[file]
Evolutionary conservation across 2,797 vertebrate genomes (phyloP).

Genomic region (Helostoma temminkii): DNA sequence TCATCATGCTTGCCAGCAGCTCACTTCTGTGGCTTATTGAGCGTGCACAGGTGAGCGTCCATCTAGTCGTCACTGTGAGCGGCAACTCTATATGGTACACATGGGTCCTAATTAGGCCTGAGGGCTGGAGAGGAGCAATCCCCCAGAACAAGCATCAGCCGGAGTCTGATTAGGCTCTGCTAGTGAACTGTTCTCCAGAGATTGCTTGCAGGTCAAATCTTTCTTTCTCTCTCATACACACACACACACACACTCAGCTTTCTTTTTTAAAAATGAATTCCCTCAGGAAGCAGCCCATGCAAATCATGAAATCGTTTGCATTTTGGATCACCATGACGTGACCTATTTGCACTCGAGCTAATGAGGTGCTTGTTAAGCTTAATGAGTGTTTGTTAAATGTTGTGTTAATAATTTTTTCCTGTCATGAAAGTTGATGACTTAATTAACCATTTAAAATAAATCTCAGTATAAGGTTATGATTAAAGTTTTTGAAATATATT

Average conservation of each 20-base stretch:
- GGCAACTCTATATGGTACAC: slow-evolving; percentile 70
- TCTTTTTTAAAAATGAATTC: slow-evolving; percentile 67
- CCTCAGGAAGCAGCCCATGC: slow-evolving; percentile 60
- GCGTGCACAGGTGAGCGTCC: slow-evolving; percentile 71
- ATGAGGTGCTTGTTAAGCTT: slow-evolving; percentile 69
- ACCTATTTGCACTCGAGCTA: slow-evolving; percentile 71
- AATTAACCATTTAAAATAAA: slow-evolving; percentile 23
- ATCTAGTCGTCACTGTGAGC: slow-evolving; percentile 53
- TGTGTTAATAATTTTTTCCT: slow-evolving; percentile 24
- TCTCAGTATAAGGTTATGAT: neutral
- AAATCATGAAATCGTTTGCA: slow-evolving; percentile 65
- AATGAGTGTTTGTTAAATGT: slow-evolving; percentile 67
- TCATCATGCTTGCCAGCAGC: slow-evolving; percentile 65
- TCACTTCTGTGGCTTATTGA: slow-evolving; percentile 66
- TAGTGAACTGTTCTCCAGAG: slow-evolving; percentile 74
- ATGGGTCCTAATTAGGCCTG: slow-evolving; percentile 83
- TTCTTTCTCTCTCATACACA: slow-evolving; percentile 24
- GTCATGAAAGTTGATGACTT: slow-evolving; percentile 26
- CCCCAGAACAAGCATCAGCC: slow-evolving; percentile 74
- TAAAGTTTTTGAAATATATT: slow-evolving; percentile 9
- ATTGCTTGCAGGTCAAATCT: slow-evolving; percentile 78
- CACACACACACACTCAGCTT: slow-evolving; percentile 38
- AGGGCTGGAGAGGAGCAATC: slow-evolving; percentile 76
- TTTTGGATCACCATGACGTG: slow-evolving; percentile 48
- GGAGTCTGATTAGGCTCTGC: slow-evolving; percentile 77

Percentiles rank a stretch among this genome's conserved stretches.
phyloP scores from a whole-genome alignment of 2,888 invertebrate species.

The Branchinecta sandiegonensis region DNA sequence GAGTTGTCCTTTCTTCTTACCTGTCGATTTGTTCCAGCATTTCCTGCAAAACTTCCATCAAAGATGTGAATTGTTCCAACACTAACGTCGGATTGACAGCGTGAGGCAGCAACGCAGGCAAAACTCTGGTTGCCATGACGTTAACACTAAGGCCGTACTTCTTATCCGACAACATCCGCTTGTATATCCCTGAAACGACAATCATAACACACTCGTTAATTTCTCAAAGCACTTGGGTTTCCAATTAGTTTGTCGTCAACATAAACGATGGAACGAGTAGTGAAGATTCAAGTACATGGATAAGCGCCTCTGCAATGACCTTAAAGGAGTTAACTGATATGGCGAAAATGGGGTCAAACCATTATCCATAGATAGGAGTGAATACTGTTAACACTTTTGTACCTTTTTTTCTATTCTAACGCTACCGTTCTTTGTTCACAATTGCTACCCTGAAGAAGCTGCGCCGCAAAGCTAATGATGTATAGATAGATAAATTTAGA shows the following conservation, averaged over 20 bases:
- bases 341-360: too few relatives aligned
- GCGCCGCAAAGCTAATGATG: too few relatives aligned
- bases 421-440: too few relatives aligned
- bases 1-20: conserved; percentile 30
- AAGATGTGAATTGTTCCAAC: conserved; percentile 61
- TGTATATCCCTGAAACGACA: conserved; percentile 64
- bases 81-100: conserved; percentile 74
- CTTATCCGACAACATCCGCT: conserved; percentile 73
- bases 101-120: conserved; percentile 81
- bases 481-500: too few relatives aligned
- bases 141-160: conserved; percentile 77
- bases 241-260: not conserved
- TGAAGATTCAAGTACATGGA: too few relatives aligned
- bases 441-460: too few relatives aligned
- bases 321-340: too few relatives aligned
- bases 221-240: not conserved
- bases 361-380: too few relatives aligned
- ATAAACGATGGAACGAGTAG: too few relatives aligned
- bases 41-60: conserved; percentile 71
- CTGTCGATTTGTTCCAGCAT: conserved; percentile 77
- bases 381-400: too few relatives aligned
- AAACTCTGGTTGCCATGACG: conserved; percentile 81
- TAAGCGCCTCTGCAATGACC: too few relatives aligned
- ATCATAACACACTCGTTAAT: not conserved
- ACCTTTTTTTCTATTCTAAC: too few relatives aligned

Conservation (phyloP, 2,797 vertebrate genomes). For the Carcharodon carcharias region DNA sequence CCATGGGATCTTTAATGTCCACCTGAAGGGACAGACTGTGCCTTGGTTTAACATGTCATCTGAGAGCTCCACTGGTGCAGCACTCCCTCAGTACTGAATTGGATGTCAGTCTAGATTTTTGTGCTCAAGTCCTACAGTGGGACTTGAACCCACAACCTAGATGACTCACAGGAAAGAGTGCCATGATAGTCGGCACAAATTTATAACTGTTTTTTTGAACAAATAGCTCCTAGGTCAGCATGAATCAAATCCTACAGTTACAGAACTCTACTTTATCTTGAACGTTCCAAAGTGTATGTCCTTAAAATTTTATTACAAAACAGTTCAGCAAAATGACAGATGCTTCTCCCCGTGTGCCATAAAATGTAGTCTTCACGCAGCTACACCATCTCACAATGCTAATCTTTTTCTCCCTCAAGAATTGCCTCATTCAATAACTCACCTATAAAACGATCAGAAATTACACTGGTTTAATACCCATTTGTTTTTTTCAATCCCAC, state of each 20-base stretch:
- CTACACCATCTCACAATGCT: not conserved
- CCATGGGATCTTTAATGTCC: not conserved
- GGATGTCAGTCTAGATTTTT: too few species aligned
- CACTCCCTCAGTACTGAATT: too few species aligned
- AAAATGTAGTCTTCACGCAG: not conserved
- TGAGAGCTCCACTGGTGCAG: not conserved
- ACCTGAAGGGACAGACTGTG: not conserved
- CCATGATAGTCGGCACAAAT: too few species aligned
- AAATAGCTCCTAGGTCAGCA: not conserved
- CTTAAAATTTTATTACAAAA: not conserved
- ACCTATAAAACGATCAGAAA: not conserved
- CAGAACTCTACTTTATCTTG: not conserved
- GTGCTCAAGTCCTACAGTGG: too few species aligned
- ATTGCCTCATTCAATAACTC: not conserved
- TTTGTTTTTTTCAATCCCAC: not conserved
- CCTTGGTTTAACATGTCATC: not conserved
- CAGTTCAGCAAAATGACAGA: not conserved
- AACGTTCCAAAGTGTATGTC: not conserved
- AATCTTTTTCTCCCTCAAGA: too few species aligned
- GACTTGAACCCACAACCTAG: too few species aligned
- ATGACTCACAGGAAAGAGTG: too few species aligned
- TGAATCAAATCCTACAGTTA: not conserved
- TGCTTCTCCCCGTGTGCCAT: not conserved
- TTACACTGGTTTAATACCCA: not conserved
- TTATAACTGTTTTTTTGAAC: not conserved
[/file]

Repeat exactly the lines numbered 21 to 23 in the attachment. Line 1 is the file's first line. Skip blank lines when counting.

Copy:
- GTCATGAAAGTTGATGACTT: slow-evolving; percentile 26
- CCCCAGAACAAGCATCAGCC: slow-evolving; percentile 74
- TAAAGTTTTTGAAATATATT: slow-evolving; percentile 9